- There was one case where two attorneys were accused of uploading the movies to a fake account to entice other people to download the movies. A sort of “entrapment” type of defense;
These are some of the main things to consider, but this is not an exclusive list.
Does it cost money to litigate to prove your innocent?
In most cases it will incur litigation fees. These are hard types of cases for Defense Attorneys to take on a “contingency fee” basis, mainly because even if you win the case at MSJ stage, or at trial, you still only have a right to REQUEST ATTORNEY FEES, and the judge may either grant or deny that motion.
This is a key fact why some software trolls are copyright bullies are allowed to push people around in the settlement process and sometimes force innocent people into “shame settlements” not wanting to be publicly associated with illegal p2p (PEER-TO-PEER) file sharing of adult porno titles, some of the names which are pretty embarrassing, shocking and offensive to some.
Do I need to hire a copyright defense lawyer?
No. Like most other things, you can try to negotiate the case yourself, but many things can go wrong with this approach, the most important being that you admit to liability and get stuck facing a demand for up to $150,000 for willfully infringed movie titles. Hey, don’t blame me, that’s what the U.S. Copyright laws and case law allow for.
There was also another case from Arizona where the Doe Defendant decided not to hire an IP attorney and the case ended up in a default judgement for approximately $20,000. These judgments, once obtained, can be effective for a number of years, so even if you are not making money now, if you end up with a nice paying job in the future, for example as an engineer, architect, doctor, lawyer, teacher, etc., you could find that Malibu or other company can seek to “garnish” your wages. Obviously your employer may find out about this, and it could be embarrassing to explain.
In other cases involving tenants and leasees, the rental contract you sign may have a clause mandating that you will not violate any state or federal laws. Obviously if you are find liable for copyright infringement (which could also lead to criminal copyright liability, for example where a ISP subscriber has a “move library” consisting of hundreds of illegally downloaded films), this could be seen as a breach of the lease, and if you are currently having problems with the landlord, this could potentially result in creating grounds to evict you from your apartment, condo, town home or house. Not a fun result.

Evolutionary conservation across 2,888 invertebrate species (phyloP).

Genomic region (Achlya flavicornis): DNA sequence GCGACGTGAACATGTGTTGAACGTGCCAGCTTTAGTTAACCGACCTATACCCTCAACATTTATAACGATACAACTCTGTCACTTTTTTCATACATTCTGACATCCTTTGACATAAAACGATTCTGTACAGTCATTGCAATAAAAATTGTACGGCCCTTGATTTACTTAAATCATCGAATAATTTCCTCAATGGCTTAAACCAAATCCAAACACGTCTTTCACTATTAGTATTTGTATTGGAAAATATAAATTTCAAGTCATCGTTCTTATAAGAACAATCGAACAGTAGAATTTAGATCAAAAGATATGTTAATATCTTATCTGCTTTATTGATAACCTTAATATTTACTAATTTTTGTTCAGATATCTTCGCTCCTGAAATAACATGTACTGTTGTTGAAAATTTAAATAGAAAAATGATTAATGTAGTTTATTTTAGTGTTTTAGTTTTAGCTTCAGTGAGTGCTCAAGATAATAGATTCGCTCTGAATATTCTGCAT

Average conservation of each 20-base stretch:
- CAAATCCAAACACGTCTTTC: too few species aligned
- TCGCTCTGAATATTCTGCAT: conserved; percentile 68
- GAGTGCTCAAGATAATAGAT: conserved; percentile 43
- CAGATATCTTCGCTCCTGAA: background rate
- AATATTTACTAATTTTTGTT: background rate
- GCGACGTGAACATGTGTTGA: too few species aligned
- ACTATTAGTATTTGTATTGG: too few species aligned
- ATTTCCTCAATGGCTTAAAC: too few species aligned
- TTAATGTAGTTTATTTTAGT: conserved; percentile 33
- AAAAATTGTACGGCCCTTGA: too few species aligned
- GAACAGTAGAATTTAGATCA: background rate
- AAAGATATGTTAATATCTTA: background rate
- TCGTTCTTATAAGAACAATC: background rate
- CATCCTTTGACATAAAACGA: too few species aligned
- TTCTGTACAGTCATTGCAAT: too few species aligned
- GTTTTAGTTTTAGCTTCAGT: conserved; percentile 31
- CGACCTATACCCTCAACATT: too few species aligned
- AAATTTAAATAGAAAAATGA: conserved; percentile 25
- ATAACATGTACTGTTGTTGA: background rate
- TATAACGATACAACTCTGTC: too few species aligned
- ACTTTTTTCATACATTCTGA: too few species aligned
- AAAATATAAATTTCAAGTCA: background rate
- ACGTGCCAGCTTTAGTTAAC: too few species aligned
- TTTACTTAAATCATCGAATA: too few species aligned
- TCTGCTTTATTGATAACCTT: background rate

Watch Attorney Steve explain the Arizona Default Judgement in a London Has Fallen case
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What do these Malibu Media cases end up settling for?
While there is no one size fits all approach to settling these cases, we have seen that certain factors in BitTorrent cases seem to get consideration when deciding what to settle the case for. These items may include:
- How many movie titles were downloaded;
- Did Defendant come forward and take responsibility or was Defendant required to spend large sums of money serving subpoena and litigating the case;
- Is there a financial hardship (ex. Household income for husband, wife, spouse borders at or below the poverty level). For example, your bank statements show you have $500 as an average running balance, or your w-2 pay stubs show you only make $1,000 per month. In these types of cases, you may need a “financial hardship declaration” to try to get the settlement amount reduced;
- Is there a legitimate “unsecured wifi” defense or are there factors that militate against finding a plausible defense? For example, if the wireless router comes setup with with the default in the “secured’ position, you might find it more difficult to legitimately claim you “unsecured’ your router and somebody else must have hijacked your internet connection and downloaded the movie;
- Did the internet subscriber get DMCA copyright notices from their ISP (for example, if you are a Cox, Verizon, AT&T or Comcast subscriber, did you get one or more ‘INFRINGEMENT NOTICES” that would have flagged you and let you know you were doing something illegal? Note, sometimes they will argue no copyright alerts need to be sent, and some ISP’s may no longer be participating in the “copyright alert system.”
Other times, lawyers have told me that the ISP terms of service state that the subscriber “agrees to be liable for conduct” occurring on the internet connection. A good BitTorrent defense firm can take a look at this issue.
Contact a Movie Piracy Defense Firm
While a lot of this may sound confusing, we can help you sort through the mess. If you received a letter or subpoena from MALIBU or another movie, music, or software company (for example Autodesk or the Business Software Alliance, we offer a free no cost assessment of your case by calling (877) 276-5084. We can help you weigh your options and determine a course of strategy. We handle federal copyright piracy cases nationwide, subject to local court rules.